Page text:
eSafety

 At Northgate Primary School, E-safety is an integral part of children’s education in today’s digital world and is embedded in their learning at school. We strongly believe that the use of the internet is hugely worthwhile and an essential tool for children as they grow up in the modern world.

But because there are always concerns about children having access to undesirable materials, we have taken positive steps to deal with this risk in school. Children and staff at Northgate Primary School are able to access the Internet through the Hertfordshire Grid for Learning (HGfL), which operates a filtering system that restricts access to inappropriate materials.

As part of our Computing curriculum, all children from Foundation Stage to Year Six learn about Online Safety, focusing on identifying some of the risks about being on-line and how to keep themselves safe.

At Home

As a parent, you'll know how important the internet is to children - they use it to learn, play, socialise and express themselves.  It's a highly creative place of amazing opportunities. 

However, it is essential parents are fully aware of the pros and cons of children using the internet.

The links below are websites which offer advice to parents to help ensure children stay safe while online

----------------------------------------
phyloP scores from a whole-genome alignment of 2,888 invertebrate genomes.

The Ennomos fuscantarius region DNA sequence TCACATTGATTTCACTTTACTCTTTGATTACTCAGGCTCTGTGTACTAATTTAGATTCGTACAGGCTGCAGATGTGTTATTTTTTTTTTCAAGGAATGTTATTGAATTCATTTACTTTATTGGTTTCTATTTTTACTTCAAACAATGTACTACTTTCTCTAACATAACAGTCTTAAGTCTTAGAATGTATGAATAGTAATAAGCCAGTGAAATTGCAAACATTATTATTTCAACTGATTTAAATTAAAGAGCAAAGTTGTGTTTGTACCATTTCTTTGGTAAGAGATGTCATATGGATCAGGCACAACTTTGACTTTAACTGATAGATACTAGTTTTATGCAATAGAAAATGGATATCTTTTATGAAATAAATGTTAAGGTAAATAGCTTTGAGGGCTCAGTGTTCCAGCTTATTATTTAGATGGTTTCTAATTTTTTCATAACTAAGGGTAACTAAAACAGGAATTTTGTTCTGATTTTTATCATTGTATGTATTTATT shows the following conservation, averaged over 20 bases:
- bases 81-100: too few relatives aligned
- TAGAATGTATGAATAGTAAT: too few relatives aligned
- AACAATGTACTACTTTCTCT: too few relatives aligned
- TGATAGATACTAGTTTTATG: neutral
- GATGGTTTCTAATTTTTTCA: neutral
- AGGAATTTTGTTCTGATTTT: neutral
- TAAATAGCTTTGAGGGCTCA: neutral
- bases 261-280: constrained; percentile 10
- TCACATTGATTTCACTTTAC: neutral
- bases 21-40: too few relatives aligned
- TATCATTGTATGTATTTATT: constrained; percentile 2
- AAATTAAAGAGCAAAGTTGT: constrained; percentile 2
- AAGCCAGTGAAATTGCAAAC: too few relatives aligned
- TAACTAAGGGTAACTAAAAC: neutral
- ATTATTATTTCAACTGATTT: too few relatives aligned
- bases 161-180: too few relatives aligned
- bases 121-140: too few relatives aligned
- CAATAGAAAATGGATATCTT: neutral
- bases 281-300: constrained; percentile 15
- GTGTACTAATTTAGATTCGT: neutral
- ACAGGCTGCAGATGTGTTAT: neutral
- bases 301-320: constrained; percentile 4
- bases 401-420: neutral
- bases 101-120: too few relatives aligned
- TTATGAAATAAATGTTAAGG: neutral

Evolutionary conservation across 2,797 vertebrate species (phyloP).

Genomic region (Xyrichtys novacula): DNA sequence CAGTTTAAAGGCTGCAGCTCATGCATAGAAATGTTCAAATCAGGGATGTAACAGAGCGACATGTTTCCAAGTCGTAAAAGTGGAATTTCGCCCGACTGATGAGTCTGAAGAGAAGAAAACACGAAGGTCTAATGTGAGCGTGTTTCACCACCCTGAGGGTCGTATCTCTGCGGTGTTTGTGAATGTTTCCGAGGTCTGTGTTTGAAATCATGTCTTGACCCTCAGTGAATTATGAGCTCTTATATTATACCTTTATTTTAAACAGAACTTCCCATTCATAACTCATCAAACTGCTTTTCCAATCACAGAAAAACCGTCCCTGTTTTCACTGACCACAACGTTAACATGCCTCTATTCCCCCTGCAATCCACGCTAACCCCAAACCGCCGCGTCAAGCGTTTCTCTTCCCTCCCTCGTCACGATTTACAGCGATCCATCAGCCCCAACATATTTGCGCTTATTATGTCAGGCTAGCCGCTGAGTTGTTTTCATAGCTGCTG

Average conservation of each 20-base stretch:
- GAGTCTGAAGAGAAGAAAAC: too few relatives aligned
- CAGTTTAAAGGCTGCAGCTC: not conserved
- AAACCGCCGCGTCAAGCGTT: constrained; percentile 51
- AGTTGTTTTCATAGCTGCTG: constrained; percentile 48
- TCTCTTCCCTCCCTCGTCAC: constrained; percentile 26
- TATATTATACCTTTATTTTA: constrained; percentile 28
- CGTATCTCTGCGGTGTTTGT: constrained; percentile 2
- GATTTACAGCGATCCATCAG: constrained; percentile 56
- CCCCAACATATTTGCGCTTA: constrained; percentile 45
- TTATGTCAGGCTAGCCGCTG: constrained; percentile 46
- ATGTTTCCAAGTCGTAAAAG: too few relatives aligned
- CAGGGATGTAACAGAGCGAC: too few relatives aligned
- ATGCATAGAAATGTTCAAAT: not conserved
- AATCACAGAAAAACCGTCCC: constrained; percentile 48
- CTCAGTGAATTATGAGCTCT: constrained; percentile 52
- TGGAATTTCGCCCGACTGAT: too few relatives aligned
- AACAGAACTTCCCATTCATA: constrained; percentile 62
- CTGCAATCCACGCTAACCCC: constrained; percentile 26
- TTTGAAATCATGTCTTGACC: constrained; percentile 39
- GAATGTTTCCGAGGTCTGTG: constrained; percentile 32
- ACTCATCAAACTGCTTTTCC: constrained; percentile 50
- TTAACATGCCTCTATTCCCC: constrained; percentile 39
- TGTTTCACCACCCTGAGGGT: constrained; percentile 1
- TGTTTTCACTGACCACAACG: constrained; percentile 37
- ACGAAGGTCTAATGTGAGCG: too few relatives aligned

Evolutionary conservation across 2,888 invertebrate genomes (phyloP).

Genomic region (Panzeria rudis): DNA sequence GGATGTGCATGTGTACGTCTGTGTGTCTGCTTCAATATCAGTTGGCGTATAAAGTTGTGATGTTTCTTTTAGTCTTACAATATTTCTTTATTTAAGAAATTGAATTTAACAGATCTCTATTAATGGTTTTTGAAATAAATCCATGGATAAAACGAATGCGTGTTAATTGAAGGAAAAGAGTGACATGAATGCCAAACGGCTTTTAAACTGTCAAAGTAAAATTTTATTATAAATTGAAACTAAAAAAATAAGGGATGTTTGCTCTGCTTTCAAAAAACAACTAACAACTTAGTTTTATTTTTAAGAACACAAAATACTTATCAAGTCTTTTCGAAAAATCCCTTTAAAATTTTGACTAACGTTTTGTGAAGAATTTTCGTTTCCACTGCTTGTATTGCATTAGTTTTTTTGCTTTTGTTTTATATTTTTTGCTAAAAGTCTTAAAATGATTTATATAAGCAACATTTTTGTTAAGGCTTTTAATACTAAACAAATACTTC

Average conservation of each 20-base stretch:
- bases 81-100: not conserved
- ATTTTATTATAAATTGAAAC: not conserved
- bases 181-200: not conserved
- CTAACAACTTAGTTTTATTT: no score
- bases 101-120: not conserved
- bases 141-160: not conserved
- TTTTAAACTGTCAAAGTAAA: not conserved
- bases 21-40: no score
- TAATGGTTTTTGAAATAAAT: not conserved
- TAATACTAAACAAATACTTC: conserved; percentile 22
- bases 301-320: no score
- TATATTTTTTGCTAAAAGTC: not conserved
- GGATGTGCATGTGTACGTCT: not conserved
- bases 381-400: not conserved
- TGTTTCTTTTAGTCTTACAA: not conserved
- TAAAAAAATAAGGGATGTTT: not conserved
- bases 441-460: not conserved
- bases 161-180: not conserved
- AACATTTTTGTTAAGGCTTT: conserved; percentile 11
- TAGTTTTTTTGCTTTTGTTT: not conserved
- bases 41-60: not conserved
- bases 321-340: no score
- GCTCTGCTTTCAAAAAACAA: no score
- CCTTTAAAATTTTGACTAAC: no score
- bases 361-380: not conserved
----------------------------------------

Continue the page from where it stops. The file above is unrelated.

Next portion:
http://www.childnet.com/resources/kia/

http://www.saferinternet.org.uk

http://www.net-aware.org.uk/

The ThinkuKnow website also has resources for children to use - Hector's World and Cyber Café

Click here to view the HGfL website that has a section dedicated to eSafety with advice to parents, governors, teachers and to children themselves.

Click here to view the latest Herts eSafety Newsletter to parents  

Here are some conversation starter ideas from www.childnet.com that may help you start to protect your children online and decrease the risks they face.

  •          Ask your children to tell you about the sites they like to visit and what they enjoy doing online.
  •          Ask them about how they stay safe online. What tips do they have for you, and where did they learn them? What is OK and not OK to share?
  •          Ask them if they know where to go for help, where to find the safety advice, privacy settings and how to report or block on the services they use.
  •          Encourage them to help. Perhaps they can show you how to do something better online or they might have a friend who would benefit from their help and support.